I had sister-complex.

My older sister started work early this year and believe me, working as a doctor will suck your life up. Or not. I am a writer and I fancy my coffee, reading, and writing time. I call this productivity masked with pleasure; she calls this indulgence.

She works forty hours per week (plus overtime) and on the weekends when she has days off, half of them will be used spending quality time with her boyfriend. That leaves me about a quarter of her free time.

And I used to not be okay with it.

Truthfully, I am not okay in sharing my sister with anyone. And since getting together with her boyfriend late last year, her time for me has been dramatically decreasing. Of course, she needs to catch up with her friends and spends quality time with her boyfriend, but I feel left out.

One day, I was crying on bed at night, for my sister chose to spend her Saturday with her boyfriend, yet again.

“Why are you upset?” my sister asked me, frustrated. I have turned myself from a happy-go-lucky girl into one snobby, irritating hulk.

“Because you always put me on the last of your list, as if taking me for granted,” I said.

Perhaps, it was true.

Or perhaps, really, I was just lonely.

Someone who I care about dearly had just moved overseas earlier this year. I had to face the truth that he wouldn’t be able to accompany me on the weekends or weekdays, and I had been mourning. I wanted to be selfish and taken care by everyone else. I wanted to be pitied.

Some Saturdays I would bother him miles away, constantly messaging him while he was out with his friends. I would turn to this horrible beast and demand him to cater to my needs.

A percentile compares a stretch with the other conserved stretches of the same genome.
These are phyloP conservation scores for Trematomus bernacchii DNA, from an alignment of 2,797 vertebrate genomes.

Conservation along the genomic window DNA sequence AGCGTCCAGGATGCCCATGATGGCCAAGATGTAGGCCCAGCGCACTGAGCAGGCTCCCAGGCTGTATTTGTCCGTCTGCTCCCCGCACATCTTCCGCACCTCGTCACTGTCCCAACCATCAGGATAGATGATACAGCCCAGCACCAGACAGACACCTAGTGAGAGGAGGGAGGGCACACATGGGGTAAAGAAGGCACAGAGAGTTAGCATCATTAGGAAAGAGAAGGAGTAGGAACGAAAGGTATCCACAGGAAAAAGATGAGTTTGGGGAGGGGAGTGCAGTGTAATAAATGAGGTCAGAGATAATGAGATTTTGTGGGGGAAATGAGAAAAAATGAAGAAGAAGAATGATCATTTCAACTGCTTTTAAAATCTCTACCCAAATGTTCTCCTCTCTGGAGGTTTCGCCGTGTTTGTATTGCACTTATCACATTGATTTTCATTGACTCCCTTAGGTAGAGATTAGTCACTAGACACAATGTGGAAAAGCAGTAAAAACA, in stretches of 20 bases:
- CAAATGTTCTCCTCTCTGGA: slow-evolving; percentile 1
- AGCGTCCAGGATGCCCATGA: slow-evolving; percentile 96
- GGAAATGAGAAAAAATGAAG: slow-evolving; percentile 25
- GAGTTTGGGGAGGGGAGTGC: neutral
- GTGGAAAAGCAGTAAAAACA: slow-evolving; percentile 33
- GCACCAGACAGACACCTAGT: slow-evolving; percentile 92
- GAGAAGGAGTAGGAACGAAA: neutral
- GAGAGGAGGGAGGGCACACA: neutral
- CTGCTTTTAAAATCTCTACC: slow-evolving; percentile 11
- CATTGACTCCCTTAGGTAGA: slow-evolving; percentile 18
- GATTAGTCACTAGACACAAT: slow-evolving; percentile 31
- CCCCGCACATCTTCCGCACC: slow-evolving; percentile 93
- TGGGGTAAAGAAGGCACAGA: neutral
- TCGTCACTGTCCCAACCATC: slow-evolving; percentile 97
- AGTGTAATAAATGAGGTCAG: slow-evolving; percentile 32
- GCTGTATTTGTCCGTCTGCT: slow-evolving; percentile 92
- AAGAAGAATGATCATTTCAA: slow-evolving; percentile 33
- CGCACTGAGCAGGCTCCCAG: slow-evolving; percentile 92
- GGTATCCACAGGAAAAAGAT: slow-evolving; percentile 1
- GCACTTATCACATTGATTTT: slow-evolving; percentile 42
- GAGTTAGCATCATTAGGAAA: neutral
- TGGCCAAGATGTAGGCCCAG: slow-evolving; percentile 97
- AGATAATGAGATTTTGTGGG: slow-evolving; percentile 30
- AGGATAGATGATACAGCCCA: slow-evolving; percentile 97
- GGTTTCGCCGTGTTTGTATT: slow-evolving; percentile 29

And more than ever, I wanted my sister to fill that gap for me.

She told me later about her priorities. About life, about time-management, and about me needing to understand her. Everything is not the way it was before. And we need to make adjustments.

I think, I was just lonely.

I was not a social person. I seldom asked people to go out with me. Perhaps it was my ego, but I used to want to be asked. But that’s not the way it works.

Later I realised that this needs to stop. That I need to get a life. I packed my bags and began to fill my days. I began to socialise more, to ask people out without waiting to be asked.

You know, I think, we are all just waiting to be asked.

I spend the days forcing myself to get out of the house and make sacrifices. I invest in people. I invest in my friends. I have coffee, read books, write articles, and watch movies by myself not because I have to, but because I want to. I begin to change my attitude, and it’s been, really, really fulfilling.

My sister told me one day that I am not clingy anymore. That I have began to take responsibilities, clean the house, and plan my days. She still sees me on the sofa while watching TV and scolds me, and tells me that going for coffee is an indulgence, though.

But I have a life apart from her, and somehow, I have learned to become independent.

I have a responsibility of living my life, and I have stopped relying on everyone else to fill my days with activities.

I stop waiting to get picked, and get a life instead.